Record low foreign aid budget means ‘preventable deaths won’t be prevented’
Church leaders call on Australia to urgently raise the amount we are spending on development assistance
Twelve church leaders from the across the spectrum of churches have written to Foreign Minister Julie Bishop urging the government to significantly lift the foreign aid budget as a key indicator of a more compassionate foreign policy that is not solely caught up with our national interest.
“Hundreds of thousands of preventable deaths won’t be prevented unless Australia’s aid programme is lifted,” said Ben Thurley, national coordinator of Micah Challenge, who coordinated the letter as a submission to the government’s foreign policy white paper, the first comprehensive review of Australia’s international relations for 13 years.
“…the continued cutting in foreign aid is having a significant impact.” – Keith Jobberns
In the first statement by such a wide group of church leaders on a diverse range of foreign policy issues, the signatories called on the government to take “concrete steps” to increase overseas aid towards the internationally agreed target 0.7 per cent of gross national income (GNI), which has already been met by countries including Britain.
The leaders from the Adventist, Anglican, Apostolic, Baptist, Catholic, Chinese Methodist, Congregational, Church of Christ, Lutheran, Pentecostal, Salvation Army and Uniting churches also pressed for: more urgent domestic action to reduce greenhouse gas emissions, greater support of regional communities affected by natural disasters and climate change and more active support of the needs of refugees.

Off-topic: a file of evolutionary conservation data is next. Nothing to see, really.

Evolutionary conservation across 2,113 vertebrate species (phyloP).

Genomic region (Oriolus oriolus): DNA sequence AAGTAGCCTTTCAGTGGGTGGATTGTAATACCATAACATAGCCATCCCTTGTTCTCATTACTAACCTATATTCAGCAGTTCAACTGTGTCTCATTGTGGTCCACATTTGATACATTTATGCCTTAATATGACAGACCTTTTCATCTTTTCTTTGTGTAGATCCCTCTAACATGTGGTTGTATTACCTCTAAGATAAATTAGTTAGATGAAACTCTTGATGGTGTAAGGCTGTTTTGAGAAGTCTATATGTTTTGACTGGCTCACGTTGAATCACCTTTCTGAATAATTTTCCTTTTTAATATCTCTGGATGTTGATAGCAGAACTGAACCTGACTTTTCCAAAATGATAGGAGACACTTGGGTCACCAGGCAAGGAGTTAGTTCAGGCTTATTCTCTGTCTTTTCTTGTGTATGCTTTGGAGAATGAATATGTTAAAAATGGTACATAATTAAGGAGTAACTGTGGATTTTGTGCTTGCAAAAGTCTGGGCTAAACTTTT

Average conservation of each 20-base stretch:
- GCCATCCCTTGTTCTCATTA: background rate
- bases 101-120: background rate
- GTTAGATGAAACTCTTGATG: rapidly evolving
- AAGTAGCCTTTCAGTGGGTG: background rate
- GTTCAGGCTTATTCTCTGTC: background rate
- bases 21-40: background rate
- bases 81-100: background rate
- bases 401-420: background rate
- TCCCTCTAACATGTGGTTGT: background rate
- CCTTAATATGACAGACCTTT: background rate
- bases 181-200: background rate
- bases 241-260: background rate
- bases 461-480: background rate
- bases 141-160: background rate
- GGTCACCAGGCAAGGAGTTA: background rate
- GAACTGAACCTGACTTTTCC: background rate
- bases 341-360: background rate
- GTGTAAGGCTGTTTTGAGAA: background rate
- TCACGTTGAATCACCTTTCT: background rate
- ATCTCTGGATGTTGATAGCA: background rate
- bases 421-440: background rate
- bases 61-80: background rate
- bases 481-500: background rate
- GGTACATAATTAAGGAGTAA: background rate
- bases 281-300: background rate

“Jesus’ call to love our neighbours as ourselves reminds us that a concern for the needs and rights of others must not be an afterthought.”
Since 2013, when the Coalition walked away from a bilateral commitment to lift aid spending to 0.5 per cent of GNI, the government has cut development assistance to a record low of 0.22 per cent of GNI.
“The aid budget has actually had massive cuts over the last few years, and every time it happens children will die because they’re not being immunised, they’re not having access to food programmes, they’ll be missing out on education,” said Janet Woodlock, federal coordinator of Churches of Christ.
Keith Jobberns, national chair of Australian Baptist Ministries, said millions of people living in poverty had been affected by the cuts, which in just one year, 2015-16, led to the cancellation or reduction of many programmes, including primary education in Bangladesh, HIV prevention in Indonesia, prevention of avoidable blindness in Pakistan, and the provision of safe drinking water and decent sanitation in Vietnam.
“The cuts in the budget are going to have a profound impact at the village level … the continued cutting in foreign aid is having a significant impact, particularly in the lives of women and children in some of our nearest neighbours, particularly in the Pacific region,” he said.
The main thrust of the submission, Thurley said, argued “for a foreign policy that isn’t solely driven by a very narrow definitions of the national interest but looks at the way we engage on climate change, looks at the way we engage on refugees and looks at the way we support our neighbours to become economically self-sufficient – and obviously our aid programme is a key indicator of Australia’s generosity.”
“Jesus’ call to love our neighbours as ourselves reminds us that a concern for the needs and rights of others must not be an afterthought nor the accidental by-product of a unilateral pursuit of self-interest. Rather, that we must apply the same concern for the rights and interests of others that we apply to our own,” the letter read.